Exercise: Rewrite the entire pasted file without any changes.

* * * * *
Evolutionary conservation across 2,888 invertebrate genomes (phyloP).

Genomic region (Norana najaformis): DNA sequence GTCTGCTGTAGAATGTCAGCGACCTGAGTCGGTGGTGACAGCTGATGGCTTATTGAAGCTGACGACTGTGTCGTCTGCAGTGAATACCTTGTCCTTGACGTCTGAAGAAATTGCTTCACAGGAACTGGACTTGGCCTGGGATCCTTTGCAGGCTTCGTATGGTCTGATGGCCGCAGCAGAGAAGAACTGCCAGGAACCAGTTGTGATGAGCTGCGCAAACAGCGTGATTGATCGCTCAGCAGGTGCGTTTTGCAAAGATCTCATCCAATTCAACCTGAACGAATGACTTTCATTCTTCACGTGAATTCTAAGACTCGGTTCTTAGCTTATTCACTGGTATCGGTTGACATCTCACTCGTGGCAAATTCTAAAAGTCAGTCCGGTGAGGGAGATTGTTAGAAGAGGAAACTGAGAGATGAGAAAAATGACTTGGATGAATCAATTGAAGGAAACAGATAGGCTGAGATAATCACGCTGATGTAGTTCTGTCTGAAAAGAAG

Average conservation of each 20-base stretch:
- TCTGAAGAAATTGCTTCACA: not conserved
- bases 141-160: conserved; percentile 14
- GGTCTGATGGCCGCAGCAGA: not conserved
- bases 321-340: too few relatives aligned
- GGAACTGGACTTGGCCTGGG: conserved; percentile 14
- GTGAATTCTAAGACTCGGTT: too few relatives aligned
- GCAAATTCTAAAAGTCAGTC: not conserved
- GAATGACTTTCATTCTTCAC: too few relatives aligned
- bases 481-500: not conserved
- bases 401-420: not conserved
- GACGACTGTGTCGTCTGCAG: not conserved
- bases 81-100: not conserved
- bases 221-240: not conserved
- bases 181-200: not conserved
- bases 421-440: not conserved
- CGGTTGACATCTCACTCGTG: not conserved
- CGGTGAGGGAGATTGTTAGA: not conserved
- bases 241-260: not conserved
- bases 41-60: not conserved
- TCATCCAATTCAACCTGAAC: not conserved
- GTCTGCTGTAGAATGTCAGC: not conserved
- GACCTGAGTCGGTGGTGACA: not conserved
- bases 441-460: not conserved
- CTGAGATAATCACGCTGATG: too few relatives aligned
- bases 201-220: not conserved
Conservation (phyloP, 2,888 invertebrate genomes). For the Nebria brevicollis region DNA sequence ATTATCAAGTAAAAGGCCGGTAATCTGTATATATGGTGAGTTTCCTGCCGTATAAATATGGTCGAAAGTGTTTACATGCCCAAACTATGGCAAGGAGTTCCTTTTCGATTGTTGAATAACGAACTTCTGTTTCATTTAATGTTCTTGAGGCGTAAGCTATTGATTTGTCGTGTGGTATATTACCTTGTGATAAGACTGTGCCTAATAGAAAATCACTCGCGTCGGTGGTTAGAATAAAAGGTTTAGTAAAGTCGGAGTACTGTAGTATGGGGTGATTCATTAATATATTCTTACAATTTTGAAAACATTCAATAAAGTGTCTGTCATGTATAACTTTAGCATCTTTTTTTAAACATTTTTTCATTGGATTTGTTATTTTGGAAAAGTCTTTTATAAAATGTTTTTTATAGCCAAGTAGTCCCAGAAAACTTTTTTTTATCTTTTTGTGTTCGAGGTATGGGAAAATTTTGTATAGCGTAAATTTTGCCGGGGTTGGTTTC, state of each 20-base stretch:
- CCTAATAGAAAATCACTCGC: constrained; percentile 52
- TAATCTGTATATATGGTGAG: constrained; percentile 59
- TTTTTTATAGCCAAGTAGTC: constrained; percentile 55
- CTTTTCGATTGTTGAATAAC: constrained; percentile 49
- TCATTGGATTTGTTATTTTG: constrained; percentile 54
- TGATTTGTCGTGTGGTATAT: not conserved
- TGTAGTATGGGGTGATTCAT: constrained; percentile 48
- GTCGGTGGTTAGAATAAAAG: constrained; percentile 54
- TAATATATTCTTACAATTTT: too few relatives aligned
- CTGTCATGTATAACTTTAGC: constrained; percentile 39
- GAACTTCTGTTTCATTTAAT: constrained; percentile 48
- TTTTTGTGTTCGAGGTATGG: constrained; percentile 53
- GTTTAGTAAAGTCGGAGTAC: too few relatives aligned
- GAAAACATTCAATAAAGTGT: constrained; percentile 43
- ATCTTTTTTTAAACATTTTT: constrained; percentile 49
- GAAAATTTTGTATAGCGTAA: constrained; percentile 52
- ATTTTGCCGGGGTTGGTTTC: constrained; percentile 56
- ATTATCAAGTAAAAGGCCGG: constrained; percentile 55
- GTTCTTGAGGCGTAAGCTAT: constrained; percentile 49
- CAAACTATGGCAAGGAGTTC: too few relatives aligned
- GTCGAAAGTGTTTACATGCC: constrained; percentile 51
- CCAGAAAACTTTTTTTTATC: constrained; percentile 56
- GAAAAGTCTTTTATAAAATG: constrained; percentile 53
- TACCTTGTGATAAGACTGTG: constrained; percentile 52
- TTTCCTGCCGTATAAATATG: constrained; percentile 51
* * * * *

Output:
Evolutionary conservation across 2,888 invertebrate genomes (phyloP).

Genomic region (Norana najaformis): DNA sequence GTCTGCTGTAGAATGTCAGCGACCTGAGTCGGTGGTGACAGCTGATGGCTTATTGAAGCTGACGACTGTGTCGTCTGCAGTGAATACCTTGTCCTTGACGTCTGAAGAAATTGCTTCACAGGAACTGGACTTGGCCTGGGATCCTTTGCAGGCTTCGTATGGTCTGATGGCCGCAGCAGAGAAGAACTGCCAGGAACCAGTTGTGATGAGCTGCGCAAACAGCGTGATTGATCGCTCAGCAGGTGCGTTTTGCAAAGATCTCATCCAATTCAACCTGAACGAATGACTTTCATTCTTCACGTGAATTCTAAGACTCGGTTCTTAGCTTATTCACTGGTATCGGTTGACATCTCACTCGTGGCAAATTCTAAAAGTCAGTCCGGTGAGGGAGATTGTTAGAAGAGGAAACTGAGAGATGAGAAAAATGACTTGGATGAATCAATTGAAGGAAACAGATAGGCTGAGATAATCACGCTGATGTAGTTCTGTCTGAAAAGAAG

Average conservation of each 20-base stretch:
- TCTGAAGAAATTGCTTCACA: not conserved
- bases 141-160: conserved; percentile 14
- GGTCTGATGGCCGCAGCAGA: not conserved
- bases 321-340: too few relatives aligned
- GGAACTGGACTTGGCCTGGG: conserved; percentile 14
- GTGAATTCTAAGACTCGGTT: too few relatives aligned
- GCAAATTCTAAAAGTCAGTC: not conserved
- GAATGACTTTCATTCTTCAC: too few relatives aligned
- bases 481-500: not conserved
- bases 401-420: not conserved
- GACGACTGTGTCGTCTGCAG: not conserved
- bases 81-100: not conserved
- bases 221-240: not conserved
- bases 181-200: not conserved
- bases 421-440: not conserved
- CGGTTGACATCTCACTCGTG: not conserved
- CGGTGAGGGAGATTGTTAGA: not conserved
- bases 241-260: not conserved
- bases 41-60: not conserved
- TCATCCAATTCAACCTGAAC: not conserved
- GTCTGCTGTAGAATGTCAGC: not conserved
- GACCTGAGTCGGTGGTGACA: not conserved
- bases 441-460: not conserved
- CTGAGATAATCACGCTGATG: too few relatives aligned
- bases 201-220: not conserved
Conservation (phyloP, 2,888 invertebrate genomes). For the Nebria brevicollis region DNA sequence ATTATCAAGTAAAAGGCCGGTAATCTGTATATATGGTGAGTTTCCTGCCGTATAAATATGGTCGAAAGTGTTTACATGCCCAAACTATGGCAAGGAGTTCCTTTTCGATTGTTGAATAACGAACTTCTGTTTCATTTAATGTTCTTGAGGCGTAAGCTATTGATTTGTCGTGTGGTATATTACCTTGTGATAAGACTGTGCCTAATAGAAAATCACTCGCGTCGGTGGTTAGAATAAAAGGTTTAGTAAAGTCGGAGTACTGTAGTATGGGGTGATTCATTAATATATTCTTACAATTTTGAAAACATTCAATAAAGTGTCTGTCATGTATAACTTTAGCATCTTTTTTTAAACATTTTTTCATTGGATTTGTTATTTTGGAAAAGTCTTTTATAAAATGTTTTTTATAGCCAAGTAGTCCCAGAAAACTTTTTTTTATCTTTTTGTGTTCGAGGTATGGGAAAATTTTGTATAGCGTAAATTTTGCCGGGGTTGGTTTC, state of each 20-base stretch:
- CCTAATAGAAAATCACTCGC: constrained; percentile 52
- TAATCTGTATATATGGTGAG: constrained; percentile 59
- TTTTTTATAGCCAAGTAGTC: constrained; percentile 55
- CTTTTCGATTGTTGAATAAC: constrained; percentile 49
- TCATTGGATTTGTTATTTTG: constrained; percentile 54
- TGATTTGTCGTGTGGTATAT: not conserved
- TGTAGTATGGGGTGATTCAT: constrained; percentile 48
- GTCGGTGGTTAGAATAAAAG: constrained; percentile 54
- TAATATATTCTTACAATTTT: too few relatives aligned
- CTGTCATGTATAACTTTAGC: constrained; percentile 39
- GAACTTCTGTTTCATTTAAT: constrained; percentile 48
- TTTTTGTGTTCGAGGTATGG: constrained; percentile 53
- GTTTAGTAAAGTCGGAGTAC: too few relatives aligned
- GAAAACATTCAATAAAGTGT: constrained; percentile 43
- ATCTTTTTTTAAACATTTTT: constrained; percentile 49
- GAAAATTTTGTATAGCGTAA: constrained; percentile 52
- ATTTTGCCGGGGTTGGTTTC: constrained; percentile 56
- ATTATCAAGTAAAAGGCCGG: constrained; percentile 55
- GTTCTTGAGGCGTAAGCTAT: constrained; percentile 49
- CAAACTATGGCAAGGAGTTC: too few relatives aligned
- GTCGAAAGTGTTTACATGCC: constrained; percentile 51
- CCAGAAAACTTTTTTTTATC: constrained; percentile 56
- GAAAAGTCTTTTATAAAATG: constrained; percentile 53
- TACCTTGTGATAAGACTGTG: constrained; percentile 52
- TTTCCTGCCGTATAAATATG: constrained; percentile 51